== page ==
Last October, Syed Asim Hussain lost someone very dear to him. His cousin Syed Muhammad Hussain Shah, five years his elder, had been climbing near a tributary of the Indus River in the mountainous Balakot region of Pakistan with his two young sons, ages 10 and 12, when the children accidentally slipped and fell into the rapids. Muhammad went after them and was able to push his sons to safety, but he was swept away and believed to have drowned.
Muhammad and Asim had been as close as brothers since they were children, when Asim was sent from Hong Kong to Pakistan to attend boarding school at the prestigious Aitchison College in Lahore. Muhammad, his mother’s sister’s son, was a positive influence on Asim, who suffered from asthma and other serious childhood ailments, and whose life, away from home from age 5 to 18, could easily have gone in another direction.
“I often say that in so many ways, he saved me,” Asim Hussain, now 36, recalls, seated in a private room at the Buenos Aires Polo Club in Lan Kwai Fong, one of the 30 restaurants he now operates as part of the Black Sheep restaurant empire that he and his business partner, Christopher Mark, established in Hong Kong nine years ago. “He was the cooler, older cousin, so a lot of his interests became my interests. For example, he was a really good basketball player, so I started playing basketball.”
Going by the book
When news of the accident reached Hussain and his mother, Nina, they flew to Pakistan to join a rescue mission, against the wishes of his father, the prominent trader and investor Syed Pervez Hussain, who was concerned about the rapid spread of the coronavirus there. Although Muhammad’s body would not be found until months later, 30 people from his family joined the search at the time, and all of them became infected with the virus. Two of them died. Hussain tested positive upon his return to Hong Kong in November and spent 20 days in Princess Margaret Hospital in Kwai Chung; even though his symptoms were minor, his infection was severe.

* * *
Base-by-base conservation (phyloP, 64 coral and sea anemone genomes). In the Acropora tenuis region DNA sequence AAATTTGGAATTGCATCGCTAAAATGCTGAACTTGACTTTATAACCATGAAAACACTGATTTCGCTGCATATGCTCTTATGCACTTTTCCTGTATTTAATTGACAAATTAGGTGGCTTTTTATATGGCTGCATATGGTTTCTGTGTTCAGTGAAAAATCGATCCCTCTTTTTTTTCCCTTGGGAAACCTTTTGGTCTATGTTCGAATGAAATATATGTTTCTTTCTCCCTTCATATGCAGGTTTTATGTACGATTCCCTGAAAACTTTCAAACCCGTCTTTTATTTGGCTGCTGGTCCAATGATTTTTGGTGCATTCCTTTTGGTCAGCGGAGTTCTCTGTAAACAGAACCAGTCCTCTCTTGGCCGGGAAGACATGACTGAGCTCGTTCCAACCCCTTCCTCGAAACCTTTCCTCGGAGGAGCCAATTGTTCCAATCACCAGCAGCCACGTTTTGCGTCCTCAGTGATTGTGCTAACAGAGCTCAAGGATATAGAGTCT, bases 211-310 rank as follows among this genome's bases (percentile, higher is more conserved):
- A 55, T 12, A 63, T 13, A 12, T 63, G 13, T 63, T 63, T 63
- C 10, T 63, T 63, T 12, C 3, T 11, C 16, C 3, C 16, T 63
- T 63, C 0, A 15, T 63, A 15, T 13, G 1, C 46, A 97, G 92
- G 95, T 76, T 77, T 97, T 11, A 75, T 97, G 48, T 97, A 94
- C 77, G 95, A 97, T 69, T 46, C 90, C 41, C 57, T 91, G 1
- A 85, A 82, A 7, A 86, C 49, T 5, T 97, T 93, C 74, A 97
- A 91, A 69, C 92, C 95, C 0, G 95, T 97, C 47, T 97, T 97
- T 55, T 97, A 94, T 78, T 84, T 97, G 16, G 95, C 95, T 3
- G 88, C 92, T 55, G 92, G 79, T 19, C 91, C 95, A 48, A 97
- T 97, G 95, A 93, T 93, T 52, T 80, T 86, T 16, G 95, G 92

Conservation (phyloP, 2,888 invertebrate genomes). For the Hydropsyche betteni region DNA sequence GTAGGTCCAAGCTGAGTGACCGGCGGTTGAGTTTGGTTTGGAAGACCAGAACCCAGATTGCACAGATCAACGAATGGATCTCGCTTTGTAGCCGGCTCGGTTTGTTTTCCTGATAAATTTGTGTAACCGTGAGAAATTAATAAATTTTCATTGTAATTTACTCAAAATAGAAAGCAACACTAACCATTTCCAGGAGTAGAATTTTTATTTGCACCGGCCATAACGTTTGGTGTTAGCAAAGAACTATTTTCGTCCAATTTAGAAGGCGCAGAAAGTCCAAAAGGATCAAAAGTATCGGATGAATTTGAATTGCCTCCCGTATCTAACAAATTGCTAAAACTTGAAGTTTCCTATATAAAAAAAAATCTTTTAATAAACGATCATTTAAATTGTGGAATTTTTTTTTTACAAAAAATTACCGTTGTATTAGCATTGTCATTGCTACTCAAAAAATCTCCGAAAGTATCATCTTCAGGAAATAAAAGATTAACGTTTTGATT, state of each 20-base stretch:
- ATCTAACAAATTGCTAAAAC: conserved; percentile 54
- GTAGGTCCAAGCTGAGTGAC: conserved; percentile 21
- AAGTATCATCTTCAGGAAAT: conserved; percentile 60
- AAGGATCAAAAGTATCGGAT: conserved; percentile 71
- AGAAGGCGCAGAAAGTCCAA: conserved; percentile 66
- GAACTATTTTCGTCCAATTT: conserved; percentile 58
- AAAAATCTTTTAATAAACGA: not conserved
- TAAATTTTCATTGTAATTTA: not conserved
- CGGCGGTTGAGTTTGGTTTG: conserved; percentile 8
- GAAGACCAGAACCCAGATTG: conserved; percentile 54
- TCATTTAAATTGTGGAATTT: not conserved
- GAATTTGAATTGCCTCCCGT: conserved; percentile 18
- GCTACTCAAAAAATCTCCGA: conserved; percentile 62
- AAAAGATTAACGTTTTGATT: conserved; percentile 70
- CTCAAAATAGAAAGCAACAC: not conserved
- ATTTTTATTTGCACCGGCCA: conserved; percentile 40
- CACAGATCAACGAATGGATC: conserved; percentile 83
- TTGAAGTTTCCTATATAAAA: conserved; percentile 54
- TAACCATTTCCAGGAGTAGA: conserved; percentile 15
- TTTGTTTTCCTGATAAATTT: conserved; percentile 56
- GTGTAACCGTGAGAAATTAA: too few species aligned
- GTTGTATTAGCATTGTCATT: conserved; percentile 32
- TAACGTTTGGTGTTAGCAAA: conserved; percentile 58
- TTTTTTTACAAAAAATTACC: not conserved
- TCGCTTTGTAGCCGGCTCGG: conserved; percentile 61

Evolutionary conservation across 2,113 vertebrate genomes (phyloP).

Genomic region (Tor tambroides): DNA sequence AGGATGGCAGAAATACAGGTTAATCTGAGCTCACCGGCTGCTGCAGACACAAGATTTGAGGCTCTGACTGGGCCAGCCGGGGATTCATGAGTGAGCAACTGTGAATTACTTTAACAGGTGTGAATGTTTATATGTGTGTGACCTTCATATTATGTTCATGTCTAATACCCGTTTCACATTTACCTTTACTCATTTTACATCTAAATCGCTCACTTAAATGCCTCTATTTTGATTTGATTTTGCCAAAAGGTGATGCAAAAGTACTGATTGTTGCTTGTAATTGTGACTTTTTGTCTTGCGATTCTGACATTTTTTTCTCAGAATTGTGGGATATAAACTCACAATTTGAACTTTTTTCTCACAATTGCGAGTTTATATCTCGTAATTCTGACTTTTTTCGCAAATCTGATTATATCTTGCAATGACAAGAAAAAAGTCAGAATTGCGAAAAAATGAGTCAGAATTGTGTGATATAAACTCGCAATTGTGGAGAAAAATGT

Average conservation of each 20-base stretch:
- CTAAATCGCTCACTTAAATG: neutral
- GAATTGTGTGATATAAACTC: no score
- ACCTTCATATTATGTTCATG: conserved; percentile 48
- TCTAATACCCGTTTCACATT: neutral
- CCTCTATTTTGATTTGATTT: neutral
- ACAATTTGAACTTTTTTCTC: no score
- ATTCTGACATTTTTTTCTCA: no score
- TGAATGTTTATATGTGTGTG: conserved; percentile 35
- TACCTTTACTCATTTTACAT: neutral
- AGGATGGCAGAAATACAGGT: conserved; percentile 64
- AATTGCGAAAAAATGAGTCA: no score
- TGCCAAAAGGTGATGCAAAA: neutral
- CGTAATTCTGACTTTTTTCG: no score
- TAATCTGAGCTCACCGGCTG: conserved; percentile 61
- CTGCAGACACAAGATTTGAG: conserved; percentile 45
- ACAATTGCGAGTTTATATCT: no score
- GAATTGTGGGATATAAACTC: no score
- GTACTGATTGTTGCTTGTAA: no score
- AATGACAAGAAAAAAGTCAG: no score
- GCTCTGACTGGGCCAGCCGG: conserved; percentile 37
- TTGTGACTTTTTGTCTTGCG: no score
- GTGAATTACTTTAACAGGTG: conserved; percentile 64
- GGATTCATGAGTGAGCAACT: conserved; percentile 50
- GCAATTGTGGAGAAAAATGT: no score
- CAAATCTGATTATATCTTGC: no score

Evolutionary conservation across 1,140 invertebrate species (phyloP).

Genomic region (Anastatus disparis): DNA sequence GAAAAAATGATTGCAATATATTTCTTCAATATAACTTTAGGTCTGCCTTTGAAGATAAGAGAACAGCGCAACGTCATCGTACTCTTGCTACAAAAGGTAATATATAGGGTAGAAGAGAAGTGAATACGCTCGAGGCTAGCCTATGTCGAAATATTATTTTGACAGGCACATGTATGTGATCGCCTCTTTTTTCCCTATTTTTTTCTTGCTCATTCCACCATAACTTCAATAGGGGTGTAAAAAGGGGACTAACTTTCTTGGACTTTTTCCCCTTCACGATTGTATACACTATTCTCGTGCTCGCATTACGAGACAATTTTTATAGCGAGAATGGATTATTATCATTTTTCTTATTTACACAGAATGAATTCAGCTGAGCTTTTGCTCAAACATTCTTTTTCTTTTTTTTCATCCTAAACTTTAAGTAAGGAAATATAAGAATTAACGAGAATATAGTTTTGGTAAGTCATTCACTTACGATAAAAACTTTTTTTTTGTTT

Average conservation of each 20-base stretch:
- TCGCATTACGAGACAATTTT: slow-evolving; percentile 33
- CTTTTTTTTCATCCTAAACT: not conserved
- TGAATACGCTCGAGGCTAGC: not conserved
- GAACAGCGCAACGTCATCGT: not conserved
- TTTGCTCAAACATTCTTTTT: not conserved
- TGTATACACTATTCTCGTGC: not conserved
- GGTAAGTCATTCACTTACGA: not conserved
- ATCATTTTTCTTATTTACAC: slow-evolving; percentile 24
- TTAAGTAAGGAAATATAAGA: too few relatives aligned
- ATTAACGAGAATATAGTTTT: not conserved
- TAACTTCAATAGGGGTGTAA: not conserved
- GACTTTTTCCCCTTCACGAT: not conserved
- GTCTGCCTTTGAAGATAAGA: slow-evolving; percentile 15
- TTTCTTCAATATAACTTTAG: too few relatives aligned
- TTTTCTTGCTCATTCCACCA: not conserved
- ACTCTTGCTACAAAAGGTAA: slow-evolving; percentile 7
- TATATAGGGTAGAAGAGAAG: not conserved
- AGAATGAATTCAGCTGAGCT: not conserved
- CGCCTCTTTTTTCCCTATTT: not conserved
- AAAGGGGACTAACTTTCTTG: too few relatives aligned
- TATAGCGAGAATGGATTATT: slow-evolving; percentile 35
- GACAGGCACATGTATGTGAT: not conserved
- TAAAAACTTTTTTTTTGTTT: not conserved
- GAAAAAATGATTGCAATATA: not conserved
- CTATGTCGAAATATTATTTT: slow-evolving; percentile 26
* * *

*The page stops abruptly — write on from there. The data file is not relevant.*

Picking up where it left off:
“It was a really, really painful experience,” Hussain says now, pulling out a journal he carries with him everywhere, and turns to a handwritten page. “I wrote this letter to myself and I called it ‘Lessons the fall of 2020 taught me’. If you had said to me last September that things were going to get crazier, I would have just laughed at you. And then this happened.”
One of the long-term neurological manifestations seen in Covid-19 patients who have been hospitalised is cognitive impairment, which is something that troubles Hussain, given that his ultimate success as a businessman with an unapologetic reputation for courting chaos and taking risks is reliant on his ability to rally the support of his troops, who number just under 1,000 workers today in what is arguably the buzziest food-and-beverage organisation in Hong Kong. Among them are more than 75 chefs, 30 delivery riders and walkers and 25 guest experience specialists whose job is to engage with patrons and surprise them with personal touches at every possible opportunity—what Hussain likes to say is Black Sheep’s “superpower”. This requires constant attention to detail while shifting gears thousands of times each day.